Italian helmet manufacturer MET enters the race with the latest iteration of a true classic, the Parachute MCR, a convertible helmet which meets all the safety standards for downhill helmets, and comes equipped with an innovative chin bar mounting system.

MET Parachute MCR | convertible | 887 g | € 350 | Manufacturer’s Website

The Parachute MCR relies on the same design as MET’s half-shell enduro helmet, the Roam, with the MCR extension standing for Magnetic Chinbar Release. As the name suggests, the chin bar locking mechanism relies on magnets to snap the two connecting parts into place. The chin bar is then secured to the helmet shell with a ratchet-like mechanism, while the magnets only serve as a guide. The Parachute MCR retails at € 350 and tips the scales at 887 g, which makes it the heaviest convertible full-face helmet in this test. That said, the added weight isn’t for nothing – it’s also the only convertible model in this test to comply with the ASTM standard for downhill helmets.
To ensure a good fit, the Parachute relies on a three-position retaining system, which uses a rotary dial to adjust the system’s height. The dial was developed in close collaboration with BOA and therefore employs thin nylon strings rather than wide plastic straps. For additional safety, MET also use a MIPS liner, which is designed to dissipate the rotational forces generated in a crash. The visor is flexible and can be adjusted into two different positions, the higher position allowing room to store your goggles underneath. The Parachute MCR also relies on a magnetic FIDLOCK buckle, which can be easily secured and undone with just one hand.

The MET Parachute is the only convertible helmet in this test with an ASTM-certified chin bar.
The chin bar is guided into the fixation slots by two magnets, which make it easy to attach to the shell.

The MET Parachute MCR provides a comfortable fit for a wide range of head shapes, and at the same time feels extremely secure. While the rear of the helmet sits fairly high, keeping your neck a little cooler, the adjustment mechanism wraps quite far around the head, providing a nice secure fit. With the chin bar installed, it’s the most confidence inspiring helmet amongst the convertible full-face models in this test. Without the chin bar, the Parachute MCR feels slightly burlier than the Bell, but still provides excellent ventilation, proving significantly cooler than the uvex. The chin bar is quick and easy to remove: just turn the two clips and pull the chin bar forward – job done! The system is incredibly intuitive to use, even while you’re wearing the helmet. The main differences between the Parachute’s locking system and the other conversion concepts become evident when you secure the chin bar to the shell. With MET’s system, once you’ve located the two metal pins into their respective eyelets, the magnetic guides make the rest of the process a lot easier. The FIDLOCK chin strap buckle is extremely easy and intuitive to use.

With the Parachute MCR, MET offer a convertible full-face helmet that can be used for a wide range of applications, including downhill, thanks to ASTM certification. From relaxed post-work laps in the half-shell mode to adrenaline-fuelled bike park expeditions in the full-face configuration, the Parachute MCR has your back. However, despite the overall beefy look, the back of the helmet is quite high. The magnetic locking system makes it easy to attach the chin bar, proving the most intuitive conversion concept in the entire test field. The Parachute MCR provides a secure, comfortable fit and inspires huge amounts of confidence.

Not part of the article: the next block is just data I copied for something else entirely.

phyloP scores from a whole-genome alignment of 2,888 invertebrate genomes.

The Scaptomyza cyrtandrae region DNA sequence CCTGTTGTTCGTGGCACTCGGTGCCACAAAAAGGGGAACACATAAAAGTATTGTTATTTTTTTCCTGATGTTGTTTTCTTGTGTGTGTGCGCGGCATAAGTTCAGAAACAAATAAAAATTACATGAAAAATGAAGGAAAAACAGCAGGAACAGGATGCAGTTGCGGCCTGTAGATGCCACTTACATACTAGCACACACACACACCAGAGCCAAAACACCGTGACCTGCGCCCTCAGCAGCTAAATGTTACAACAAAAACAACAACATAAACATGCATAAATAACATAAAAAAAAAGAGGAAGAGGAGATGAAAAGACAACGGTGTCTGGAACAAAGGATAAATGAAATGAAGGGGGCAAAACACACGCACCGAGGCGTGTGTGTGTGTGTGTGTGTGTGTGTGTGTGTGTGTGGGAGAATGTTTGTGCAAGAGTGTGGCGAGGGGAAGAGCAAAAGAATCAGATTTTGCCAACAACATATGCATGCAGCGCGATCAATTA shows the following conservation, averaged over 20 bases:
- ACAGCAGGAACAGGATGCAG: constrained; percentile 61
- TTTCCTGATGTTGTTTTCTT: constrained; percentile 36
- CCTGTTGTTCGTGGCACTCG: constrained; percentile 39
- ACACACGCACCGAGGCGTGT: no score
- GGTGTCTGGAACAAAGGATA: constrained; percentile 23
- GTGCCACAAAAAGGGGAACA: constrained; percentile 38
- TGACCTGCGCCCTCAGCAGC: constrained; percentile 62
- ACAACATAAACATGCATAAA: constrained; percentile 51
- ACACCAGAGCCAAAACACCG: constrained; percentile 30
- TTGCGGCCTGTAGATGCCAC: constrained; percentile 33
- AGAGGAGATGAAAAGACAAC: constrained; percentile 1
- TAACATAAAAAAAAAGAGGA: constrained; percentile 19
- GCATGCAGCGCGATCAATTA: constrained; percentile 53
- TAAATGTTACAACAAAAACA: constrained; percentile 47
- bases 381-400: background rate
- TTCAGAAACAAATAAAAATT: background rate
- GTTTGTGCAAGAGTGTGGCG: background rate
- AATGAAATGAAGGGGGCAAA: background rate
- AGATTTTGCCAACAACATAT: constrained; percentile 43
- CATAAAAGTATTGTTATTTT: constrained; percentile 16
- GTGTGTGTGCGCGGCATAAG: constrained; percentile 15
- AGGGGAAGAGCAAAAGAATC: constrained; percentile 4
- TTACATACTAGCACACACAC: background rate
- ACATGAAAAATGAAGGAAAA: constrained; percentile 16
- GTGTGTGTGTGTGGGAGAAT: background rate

• The only convertible helmet in this test certified by ASTM for downhill use
  • Intuitive chin bar locking system
  • Secure fit
  • Good ventilation


  • Short rear shell section
  • Quite bulky without the chin bar

For more information, visit

For an overview of the group test: 9 lightweight and convertible full-face mountain bike helmets in review

All fullface helmets in test: Bell Super Air R Spherical (Click for review) | Bluegrass Vanguard Core Edition (Click for review) | Fox Proframe RS (Click for review) | Giro Insurgent (Click for review) | MET Parachute MCR | POC Otocon Race MIPS (Click for review) | Specialized Gambit (Click for review) | Troy Lee Designs Stage (Click for review) | Uvex Revolt MIPS (Click for review)

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Words: Simon Kohler Photos: Peter Walker

About the author

Simon Kohler

​​Simon loves speed. He has many years of racing experience as a longboard downhill skater, blasting down alpine passes on his board. In the meantime, he’s swapped four wheels for two, charging down trails and bike park lines aboard his mountain bike instead. He’s savoured some of Europe’s finest trails on various road trips through the Alps. Having lived in Austria for some time, he knows the local Austrian bike parks like the back of his hand. He’s a tech nerd through and through, using the skills and know-how from his engineering degree and his attention to detail to put the latest bikes and components through their paces for our reviews. As an early riser and self-declared muesli connoisseur, he lives his life powered by oats and the strength of his legs.